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few millimetres, it is seen to rise as a slender column of the same diameter to a height of perhaps 30 or 40 cm. Sometimes the column disappears without visible disturbance of the air; more often it ends in a small vortex column. When the pressure is raised, the column shortens until finally the funnel-shaped vortex attaches itself to the nozzle. At a pressure of about one-fifth of an atmosphere there appears again a jet 2 or 3 cm. long. As the pressure rises still further, the jet becomes longer and more distinct and suddenly exhibits thin, bright, and fairly equidistant disks to the number of perhaps 10 or 12, crossing the jet perpendicularly. The first disks have exactly the diameter of the nozzle, but they diminish as the jet attenuates. Under still higher pressures the interval between the disks increases, and at the same time the jet is seen to swell out between them. These swellings further increase and oblique markings develop which hardly admit of merely verbal description.
Attributing these periodic features to stationary sound waves in the jet, Emden set himself to determine the wave-length (X), that is the distance between consecutive disks, and especially the pressure at which the waves begin to develop. He employed a variety of nozzles, and thus sums up his principal results:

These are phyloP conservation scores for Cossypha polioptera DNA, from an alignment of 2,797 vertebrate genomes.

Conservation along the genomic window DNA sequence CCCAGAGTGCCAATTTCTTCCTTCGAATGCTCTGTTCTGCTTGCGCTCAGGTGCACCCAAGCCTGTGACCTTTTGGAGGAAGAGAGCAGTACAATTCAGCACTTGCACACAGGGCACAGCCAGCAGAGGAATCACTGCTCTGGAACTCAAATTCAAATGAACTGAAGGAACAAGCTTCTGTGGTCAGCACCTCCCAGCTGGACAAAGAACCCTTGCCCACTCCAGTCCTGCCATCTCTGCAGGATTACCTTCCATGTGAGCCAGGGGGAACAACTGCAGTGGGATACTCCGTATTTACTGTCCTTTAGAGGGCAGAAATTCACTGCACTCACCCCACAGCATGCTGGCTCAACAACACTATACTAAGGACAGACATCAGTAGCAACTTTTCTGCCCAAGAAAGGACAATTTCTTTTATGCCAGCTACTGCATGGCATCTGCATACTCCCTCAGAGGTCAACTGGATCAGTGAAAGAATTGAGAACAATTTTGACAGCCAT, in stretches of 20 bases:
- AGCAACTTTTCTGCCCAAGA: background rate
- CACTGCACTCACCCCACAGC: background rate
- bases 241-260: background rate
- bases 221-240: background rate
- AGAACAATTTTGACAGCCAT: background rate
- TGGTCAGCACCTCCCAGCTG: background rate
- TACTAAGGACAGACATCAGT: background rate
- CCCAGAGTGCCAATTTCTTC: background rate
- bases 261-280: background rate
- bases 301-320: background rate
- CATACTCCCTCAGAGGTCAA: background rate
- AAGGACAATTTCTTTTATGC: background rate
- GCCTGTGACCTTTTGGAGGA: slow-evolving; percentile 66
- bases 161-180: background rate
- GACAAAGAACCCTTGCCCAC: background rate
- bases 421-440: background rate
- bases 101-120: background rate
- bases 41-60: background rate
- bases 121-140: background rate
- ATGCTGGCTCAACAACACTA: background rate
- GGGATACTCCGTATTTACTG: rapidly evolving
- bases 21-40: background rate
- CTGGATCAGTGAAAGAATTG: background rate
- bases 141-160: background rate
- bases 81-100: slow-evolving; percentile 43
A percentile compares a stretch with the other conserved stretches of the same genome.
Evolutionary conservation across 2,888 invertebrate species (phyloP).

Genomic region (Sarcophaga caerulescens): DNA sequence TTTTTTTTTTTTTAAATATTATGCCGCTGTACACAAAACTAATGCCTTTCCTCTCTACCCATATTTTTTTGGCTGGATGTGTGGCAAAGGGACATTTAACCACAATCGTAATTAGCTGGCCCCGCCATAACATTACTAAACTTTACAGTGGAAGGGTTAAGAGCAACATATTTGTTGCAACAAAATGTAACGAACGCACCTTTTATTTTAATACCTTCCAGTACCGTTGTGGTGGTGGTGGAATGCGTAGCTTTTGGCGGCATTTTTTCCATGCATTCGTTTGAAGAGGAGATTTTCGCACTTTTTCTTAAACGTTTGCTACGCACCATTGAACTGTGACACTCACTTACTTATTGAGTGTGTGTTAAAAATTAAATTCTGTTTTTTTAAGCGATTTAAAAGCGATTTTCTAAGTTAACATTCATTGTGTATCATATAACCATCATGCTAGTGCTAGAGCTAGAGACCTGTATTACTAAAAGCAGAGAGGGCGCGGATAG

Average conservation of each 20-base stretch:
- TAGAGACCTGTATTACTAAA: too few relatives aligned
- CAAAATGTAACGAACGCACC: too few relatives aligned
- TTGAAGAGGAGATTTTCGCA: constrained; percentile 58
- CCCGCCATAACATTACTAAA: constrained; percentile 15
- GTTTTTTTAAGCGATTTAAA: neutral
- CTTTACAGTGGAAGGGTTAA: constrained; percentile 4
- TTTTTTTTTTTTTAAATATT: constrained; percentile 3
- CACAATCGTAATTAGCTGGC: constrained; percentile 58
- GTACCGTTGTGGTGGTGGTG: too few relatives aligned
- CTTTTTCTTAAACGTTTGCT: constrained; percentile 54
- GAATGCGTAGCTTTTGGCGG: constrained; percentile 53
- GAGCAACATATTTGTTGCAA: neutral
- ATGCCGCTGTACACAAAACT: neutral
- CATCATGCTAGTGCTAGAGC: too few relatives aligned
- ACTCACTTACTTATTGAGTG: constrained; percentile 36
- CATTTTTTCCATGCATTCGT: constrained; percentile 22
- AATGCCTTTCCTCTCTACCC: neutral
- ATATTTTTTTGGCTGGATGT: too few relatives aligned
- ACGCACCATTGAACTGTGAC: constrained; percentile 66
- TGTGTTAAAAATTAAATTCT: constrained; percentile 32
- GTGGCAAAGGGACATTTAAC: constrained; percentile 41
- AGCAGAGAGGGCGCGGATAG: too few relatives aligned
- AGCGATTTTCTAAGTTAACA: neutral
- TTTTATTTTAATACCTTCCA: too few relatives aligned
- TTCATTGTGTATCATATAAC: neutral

1.    When air, carbonic acid, and hydrogen escape from equal sufficiently high pressures, the length of the sound waves in the jet is the same for the same nozzle and the same pressure.
2.    The pressure at which the stationary sound waves begin to develop is the same in air, carbonic acid, and hydrogen, and is equal to '9 atmosphere.
This is the pressure-excess behind the nozzle, so that the whole pressure there is T9 atmosphere. The environment of the jet is at one atmosphere pressure.
Emden, comparing his observations with the theory of Saint-Venant and Wantzel, then enunciates the following conclusion: The critical pressure, in escaping from which into the atmosphere the gas at the nozzle's mouth moves with the velocity of sound, is equal to the pressure at which stationary sound waves begin to form in the jet. So far, I think, Emden makes out his case; but he appears to over-shoot the mark when he goes on to maintain that after the critical pressure-ratio is exceeded, the escaping jet moves everywhere with the same velocity, viz. the sound-velocity; and that everywhere within it the free atmospheric pressure prevails. He argues from what happens when the motion is strictly in one dimension. It is true that then a wave can be stationary in space only when the stream moves with' the velocity of sound; but here the motion is not limited to one dimension, as is shown by the swellings between the disks. Indeed the propagation of any wave at all is inconsistent with uniformity of pressure within the jet.l as of the particles of fluid with each other, is more directly shewn by an experiment on the continuance of a column of mercury, in the tube of a barometer, at a height considerably greater than that at which it usually stands, on account oi the pressure of the atmosphere. If the mercury has been well boiled in the tube, it may be made to remain in contact with the closed end, at the height of 70 inches or more " (Young's Lectures, p. 626,1807). If the mercury be wet, boiling may be dispensed with and negative pressures of two atmospheres are easily demonstrated.